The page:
QNAP's TS-669L can store all your content and play it directly to your TV, though HD playback could be smoother
The TS-669L includes a handheld remote control to handle media center duties, and the only problem I encountered was the lack of page-up and page-down buttons. However, there are also smartphone-based remotes and applications that can be used to smooth out the media center process.
In fact, the Qremote smartphone app (iOS) is amazingly handy, offering a way to control the NAS through your wireless network. From the phone app, you can access all the functions present on the traditional remote, but you can also use the touchscreen as a remote mouse, which makes navigating certain apps much easier. In addition, there's a keyboard on the app, so text entry becomes simple. Overall, this is a slick and very useful app.
There's also a Qmanager app (iOS, Android) that allows for management of the device itself. It too is a very attractive and usable application, displaying CPU and RAM usage meters and quick access to further resource monitors for disk, bandwidth, process, and connected user information. You can also check backup status, view logs, and access the download station.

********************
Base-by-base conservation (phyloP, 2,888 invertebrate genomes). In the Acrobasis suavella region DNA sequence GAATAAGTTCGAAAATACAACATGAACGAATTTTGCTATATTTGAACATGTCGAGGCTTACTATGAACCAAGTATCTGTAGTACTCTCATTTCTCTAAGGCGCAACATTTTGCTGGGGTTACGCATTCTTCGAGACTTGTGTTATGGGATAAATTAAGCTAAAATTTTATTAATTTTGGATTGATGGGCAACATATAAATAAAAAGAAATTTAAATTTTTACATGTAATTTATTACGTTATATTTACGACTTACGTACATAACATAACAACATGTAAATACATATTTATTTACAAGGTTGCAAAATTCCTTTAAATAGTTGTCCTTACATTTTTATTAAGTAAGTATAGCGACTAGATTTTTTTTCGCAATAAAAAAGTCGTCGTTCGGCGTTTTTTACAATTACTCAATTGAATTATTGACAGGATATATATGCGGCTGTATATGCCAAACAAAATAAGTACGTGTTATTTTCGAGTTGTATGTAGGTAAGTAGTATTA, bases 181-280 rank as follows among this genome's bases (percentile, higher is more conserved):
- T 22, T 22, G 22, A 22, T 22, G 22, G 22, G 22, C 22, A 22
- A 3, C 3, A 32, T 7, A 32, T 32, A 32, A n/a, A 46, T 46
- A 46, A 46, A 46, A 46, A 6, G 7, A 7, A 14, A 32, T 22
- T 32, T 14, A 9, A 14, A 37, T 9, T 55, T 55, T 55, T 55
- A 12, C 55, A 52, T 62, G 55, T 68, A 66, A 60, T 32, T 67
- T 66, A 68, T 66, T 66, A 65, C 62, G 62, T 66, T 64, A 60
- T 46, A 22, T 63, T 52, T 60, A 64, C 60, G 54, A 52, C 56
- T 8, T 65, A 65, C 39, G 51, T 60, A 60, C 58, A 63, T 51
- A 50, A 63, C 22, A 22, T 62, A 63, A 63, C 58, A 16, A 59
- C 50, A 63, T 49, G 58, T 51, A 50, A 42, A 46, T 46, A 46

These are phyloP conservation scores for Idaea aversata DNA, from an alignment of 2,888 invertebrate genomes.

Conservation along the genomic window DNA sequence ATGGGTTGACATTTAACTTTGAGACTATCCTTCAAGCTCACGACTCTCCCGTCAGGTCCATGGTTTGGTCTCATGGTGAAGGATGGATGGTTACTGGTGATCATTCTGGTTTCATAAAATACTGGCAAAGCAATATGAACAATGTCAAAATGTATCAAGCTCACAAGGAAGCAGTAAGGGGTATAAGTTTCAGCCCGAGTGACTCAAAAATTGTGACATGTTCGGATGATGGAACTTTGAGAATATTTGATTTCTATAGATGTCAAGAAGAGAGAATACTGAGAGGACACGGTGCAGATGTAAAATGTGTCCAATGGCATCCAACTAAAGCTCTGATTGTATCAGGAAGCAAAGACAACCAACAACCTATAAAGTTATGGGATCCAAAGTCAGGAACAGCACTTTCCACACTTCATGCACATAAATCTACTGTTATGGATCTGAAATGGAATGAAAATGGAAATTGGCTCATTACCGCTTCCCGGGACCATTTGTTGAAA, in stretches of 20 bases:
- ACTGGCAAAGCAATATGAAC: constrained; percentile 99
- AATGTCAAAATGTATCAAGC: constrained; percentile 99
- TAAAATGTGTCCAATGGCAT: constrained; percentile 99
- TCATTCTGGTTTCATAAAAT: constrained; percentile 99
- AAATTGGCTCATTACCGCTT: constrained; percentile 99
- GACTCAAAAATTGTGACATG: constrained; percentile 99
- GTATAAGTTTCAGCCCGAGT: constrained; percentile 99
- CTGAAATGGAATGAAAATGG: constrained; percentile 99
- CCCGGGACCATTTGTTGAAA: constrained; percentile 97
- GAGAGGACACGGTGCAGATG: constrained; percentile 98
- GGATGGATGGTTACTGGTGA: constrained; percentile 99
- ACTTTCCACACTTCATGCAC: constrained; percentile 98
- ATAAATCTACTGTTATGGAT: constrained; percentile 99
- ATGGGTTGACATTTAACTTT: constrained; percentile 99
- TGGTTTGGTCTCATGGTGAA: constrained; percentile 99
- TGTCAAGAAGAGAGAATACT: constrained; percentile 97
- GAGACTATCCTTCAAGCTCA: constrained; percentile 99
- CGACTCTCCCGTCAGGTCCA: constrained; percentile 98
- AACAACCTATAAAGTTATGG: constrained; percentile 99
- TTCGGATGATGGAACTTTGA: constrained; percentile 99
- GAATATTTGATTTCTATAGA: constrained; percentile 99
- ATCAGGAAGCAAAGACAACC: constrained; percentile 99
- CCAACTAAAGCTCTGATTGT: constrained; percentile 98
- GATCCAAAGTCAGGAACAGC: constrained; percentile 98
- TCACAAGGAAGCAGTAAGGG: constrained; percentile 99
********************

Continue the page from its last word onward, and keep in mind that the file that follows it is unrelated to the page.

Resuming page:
The TS-669L is a very capable NAS and a good media center solution, with the exception of the video artifacts in some high-definition video files. That is the only reason the Performance score is not higher.
For the home user, the QNAP TS-669L offers a ton of usability in a compact and attractive package. For the business user, it offers a wide variety of services in a single box. However you choose to use the TS-669L, it will likely be a positive experience.
This story, "Review: QNAP NAS meets XBMC media center," was originally published at InfoWorld.com. Read Paul Venezia's The Deep End blog at InfoWorld.com. For the latest business technology news, follow InfoWorld.com on Twitter.
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